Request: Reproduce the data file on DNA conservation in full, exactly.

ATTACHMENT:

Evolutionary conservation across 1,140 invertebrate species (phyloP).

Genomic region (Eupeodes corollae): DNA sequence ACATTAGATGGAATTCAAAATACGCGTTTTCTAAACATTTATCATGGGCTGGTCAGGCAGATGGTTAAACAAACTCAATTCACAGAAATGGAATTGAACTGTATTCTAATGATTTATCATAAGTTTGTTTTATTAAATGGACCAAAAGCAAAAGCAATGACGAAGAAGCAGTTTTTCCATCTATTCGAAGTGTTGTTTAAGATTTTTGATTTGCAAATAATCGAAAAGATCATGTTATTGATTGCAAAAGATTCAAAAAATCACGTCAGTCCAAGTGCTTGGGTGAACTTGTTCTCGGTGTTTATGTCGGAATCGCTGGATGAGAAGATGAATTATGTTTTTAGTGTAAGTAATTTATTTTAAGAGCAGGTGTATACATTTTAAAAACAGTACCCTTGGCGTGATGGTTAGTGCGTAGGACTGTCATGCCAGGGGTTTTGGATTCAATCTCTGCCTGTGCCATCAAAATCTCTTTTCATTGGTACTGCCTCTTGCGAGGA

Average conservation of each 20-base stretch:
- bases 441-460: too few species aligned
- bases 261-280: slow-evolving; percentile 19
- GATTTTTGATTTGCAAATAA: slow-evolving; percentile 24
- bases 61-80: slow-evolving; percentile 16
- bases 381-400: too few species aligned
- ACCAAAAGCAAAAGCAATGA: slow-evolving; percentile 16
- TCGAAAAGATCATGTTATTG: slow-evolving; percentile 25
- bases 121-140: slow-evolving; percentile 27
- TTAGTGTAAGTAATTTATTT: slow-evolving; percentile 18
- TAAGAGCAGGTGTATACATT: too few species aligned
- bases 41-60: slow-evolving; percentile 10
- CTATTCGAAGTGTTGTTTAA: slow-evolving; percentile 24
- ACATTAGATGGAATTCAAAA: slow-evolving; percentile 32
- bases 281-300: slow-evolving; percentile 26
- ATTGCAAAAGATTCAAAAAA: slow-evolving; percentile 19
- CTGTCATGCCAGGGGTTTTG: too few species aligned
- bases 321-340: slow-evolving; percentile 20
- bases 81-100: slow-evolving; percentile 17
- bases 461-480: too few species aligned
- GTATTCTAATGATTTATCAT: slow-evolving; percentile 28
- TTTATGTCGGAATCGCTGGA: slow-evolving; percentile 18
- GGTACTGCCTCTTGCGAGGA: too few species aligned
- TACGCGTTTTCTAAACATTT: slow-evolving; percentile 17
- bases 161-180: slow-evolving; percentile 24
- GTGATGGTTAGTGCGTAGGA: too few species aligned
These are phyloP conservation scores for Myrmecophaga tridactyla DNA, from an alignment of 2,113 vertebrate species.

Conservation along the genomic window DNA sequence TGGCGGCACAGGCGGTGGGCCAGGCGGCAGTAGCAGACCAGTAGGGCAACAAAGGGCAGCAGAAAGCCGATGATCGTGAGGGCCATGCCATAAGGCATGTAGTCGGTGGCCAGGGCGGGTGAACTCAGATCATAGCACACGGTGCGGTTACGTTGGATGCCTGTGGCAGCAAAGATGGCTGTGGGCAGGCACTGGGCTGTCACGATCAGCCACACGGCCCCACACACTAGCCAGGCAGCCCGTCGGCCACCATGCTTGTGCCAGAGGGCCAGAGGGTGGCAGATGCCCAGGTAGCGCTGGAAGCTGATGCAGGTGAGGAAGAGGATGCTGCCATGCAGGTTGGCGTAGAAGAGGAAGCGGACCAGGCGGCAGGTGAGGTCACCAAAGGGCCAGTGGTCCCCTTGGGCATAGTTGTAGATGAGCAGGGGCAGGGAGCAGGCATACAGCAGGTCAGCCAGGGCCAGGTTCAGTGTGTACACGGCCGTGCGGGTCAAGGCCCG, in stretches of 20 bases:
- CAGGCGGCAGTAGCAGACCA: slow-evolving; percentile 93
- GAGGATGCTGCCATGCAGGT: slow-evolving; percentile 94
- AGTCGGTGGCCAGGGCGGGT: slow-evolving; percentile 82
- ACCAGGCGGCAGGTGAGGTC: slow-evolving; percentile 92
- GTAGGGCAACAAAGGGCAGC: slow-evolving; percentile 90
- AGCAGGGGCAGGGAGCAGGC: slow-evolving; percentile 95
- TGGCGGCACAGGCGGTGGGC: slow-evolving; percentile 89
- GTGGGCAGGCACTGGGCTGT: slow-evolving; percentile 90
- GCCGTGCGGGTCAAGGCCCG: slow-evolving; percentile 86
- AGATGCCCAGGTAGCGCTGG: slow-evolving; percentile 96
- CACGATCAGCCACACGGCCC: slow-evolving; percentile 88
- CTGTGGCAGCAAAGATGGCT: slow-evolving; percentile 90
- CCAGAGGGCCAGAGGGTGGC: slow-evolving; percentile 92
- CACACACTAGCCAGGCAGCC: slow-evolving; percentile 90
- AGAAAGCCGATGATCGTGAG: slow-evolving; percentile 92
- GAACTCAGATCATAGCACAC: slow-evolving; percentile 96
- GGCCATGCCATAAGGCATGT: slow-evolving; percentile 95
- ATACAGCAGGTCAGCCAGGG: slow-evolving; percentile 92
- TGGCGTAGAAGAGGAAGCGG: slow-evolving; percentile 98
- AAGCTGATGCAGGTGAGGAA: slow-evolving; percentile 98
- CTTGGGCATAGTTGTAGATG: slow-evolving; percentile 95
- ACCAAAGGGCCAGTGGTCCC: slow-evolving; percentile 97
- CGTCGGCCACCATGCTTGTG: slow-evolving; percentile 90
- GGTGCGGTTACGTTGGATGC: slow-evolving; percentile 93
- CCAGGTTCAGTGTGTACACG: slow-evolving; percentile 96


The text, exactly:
Evolutionary conservation across 1,140 invertebrate species (phyloP).

Genomic region (Eupeodes corollae): DNA sequence ACATTAGATGGAATTCAAAATACGCGTTTTCTAAACATTTATCATGGGCTGGTCAGGCAGATGGTTAAACAAACTCAATTCACAGAAATGGAATTGAACTGTATTCTAATGATTTATCATAAGTTTGTTTTATTAAATGGACCAAAAGCAAAAGCAATGACGAAGAAGCAGTTTTTCCATCTATTCGAAGTGTTGTTTAAGATTTTTGATTTGCAAATAATCGAAAAGATCATGTTATTGATTGCAAAAGATTCAAAAAATCACGTCAGTCCAAGTGCTTGGGTGAACTTGTTCTCGGTGTTTATGTCGGAATCGCTGGATGAGAAGATGAATTATGTTTTTAGTGTAAGTAATTTATTTTAAGAGCAGGTGTATACATTTTAAAAACAGTACCCTTGGCGTGATGGTTAGTGCGTAGGACTGTCATGCCAGGGGTTTTGGATTCAATCTCTGCCTGTGCCATCAAAATCTCTTTTCATTGGTACTGCCTCTTGCGAGGA

Average conservation of each 20-base stretch:
- bases 441-460: too few species aligned
- bases 261-280: slow-evolving; percentile 19
- GATTTTTGATTTGCAAATAA: slow-evolving; percentile 24
- bases 61-80: slow-evolving; percentile 16
- bases 381-400: too few species aligned
- ACCAAAAGCAAAAGCAATGA: slow-evolving; percentile 16
- TCGAAAAGATCATGTTATTG: slow-evolving; percentile 25
- bases 121-140: slow-evolving; percentile 27
- TTAGTGTAAGTAATTTATTT: slow-evolving; percentile 18
- TAAGAGCAGGTGTATACATT: too few species aligned
- bases 41-60: slow-evolving; percentile 10
- CTATTCGAAGTGTTGTTTAA: slow-evolving; percentile 24
- ACATTAGATGGAATTCAAAA: slow-evolving; percentile 32
- bases 281-300: slow-evolving; percentile 26
- ATTGCAAAAGATTCAAAAAA: slow-evolving; percentile 19
- CTGTCATGCCAGGGGTTTTG: too few species aligned
- bases 321-340: slow-evolving; percentile 20
- bases 81-100: slow-evolving; percentile 17
- bases 461-480: too few species aligned
- GTATTCTAATGATTTATCAT: slow-evolving; percentile 28
- TTTATGTCGGAATCGCTGGA: slow-evolving; percentile 18
- GGTACTGCCTCTTGCGAGGA: too few species aligned
- TACGCGTTTTCTAAACATTT: slow-evolving; percentile 17
- bases 161-180: slow-evolving; percentile 24
- GTGATGGTTAGTGCGTAGGA: too few species aligned
These are phyloP conservation scores for Myrmecophaga tridactyla DNA, from an alignment of 2,113 vertebrate species.

Conservation along the genomic window DNA sequence TGGCGGCACAGGCGGTGGGCCAGGCGGCAGTAGCAGACCAGTAGGGCAACAAAGGGCAGCAGAAAGCCGATGATCGTGAGGGCCATGCCATAAGGCATGTAGTCGGTGGCCAGGGCGGGTGAACTCAGATCATAGCACACGGTGCGGTTACGTTGGATGCCTGTGGCAGCAAAGATGGCTGTGGGCAGGCACTGGGCTGTCACGATCAGCCACACGGCCCCACACACTAGCCAGGCAGCCCGTCGGCCACCATGCTTGTGCCAGAGGGCCAGAGGGTGGCAGATGCCCAGGTAGCGCTGGAAGCTGATGCAGGTGAGGAAGAGGATGCTGCCATGCAGGTTGGCGTAGAAGAGGAAGCGGACCAGGCGGCAGGTGAGGTCACCAAAGGGCCAGTGGTCCCCTTGGGCATAGTTGTAGATGAGCAGGGGCAGGGAGCAGGCATACAGCAGGTCAGCCAGGGCCAGGTTCAGTGTGTACACGGCCGTGCGGGTCAAGGCCCG, in stretches of 20 bases:
- CAGGCGGCAGTAGCAGACCA: slow-evolving; percentile 93
- GAGGATGCTGCCATGCAGGT: slow-evolving; percentile 94
- AGTCGGTGGCCAGGGCGGGT: slow-evolving; percentile 82
- ACCAGGCGGCAGGTGAGGTC: slow-evolving; percentile 92
- GTAGGGCAACAAAGGGCAGC: slow-evolving; percentile 90
- AGCAGGGGCAGGGAGCAGGC: slow-evolving; percentile 95
- TGGCGGCACAGGCGGTGGGC: slow-evolving; percentile 89
- GTGGGCAGGCACTGGGCTGT: slow-evolving; percentile 90
- GCCGTGCGGGTCAAGGCCCG: slow-evolving; percentile 86
- AGATGCCCAGGTAGCGCTGG: slow-evolving; percentile 96
- CACGATCAGCCACACGGCCC: slow-evolving; percentile 88
- CTGTGGCAGCAAAGATGGCT: slow-evolving; percentile 90
- CCAGAGGGCCAGAGGGTGGC: slow-evolving; percentile 92
- CACACACTAGCCAGGCAGCC: slow-evolving; percentile 90
- AGAAAGCCGATGATCGTGAG: slow-evolving; percentile 92
- GAACTCAGATCATAGCACAC: slow-evolving; percentile 96
- GGCCATGCCATAAGGCATGT: slow-evolving; percentile 95
- ATACAGCAGGTCAGCCAGGG: slow-evolving; percentile 92
- TGGCGTAGAAGAGGAAGCGG: slow-evolving; percentile 98
- AAGCTGATGCAGGTGAGGAA: slow-evolving; percentile 98
- CTTGGGCATAGTTGTAGATG: slow-evolving; percentile 95
- ACCAAAGGGCCAGTGGTCCC: slow-evolving; percentile 97
- CGTCGGCCACCATGCTTGTG: slow-evolving; percentile 90
- GGTGCGGTTACGTTGGATGC: slow-evolving; percentile 93
- CCAGGTTCAGTGTGTACACG: slow-evolving; percentile 96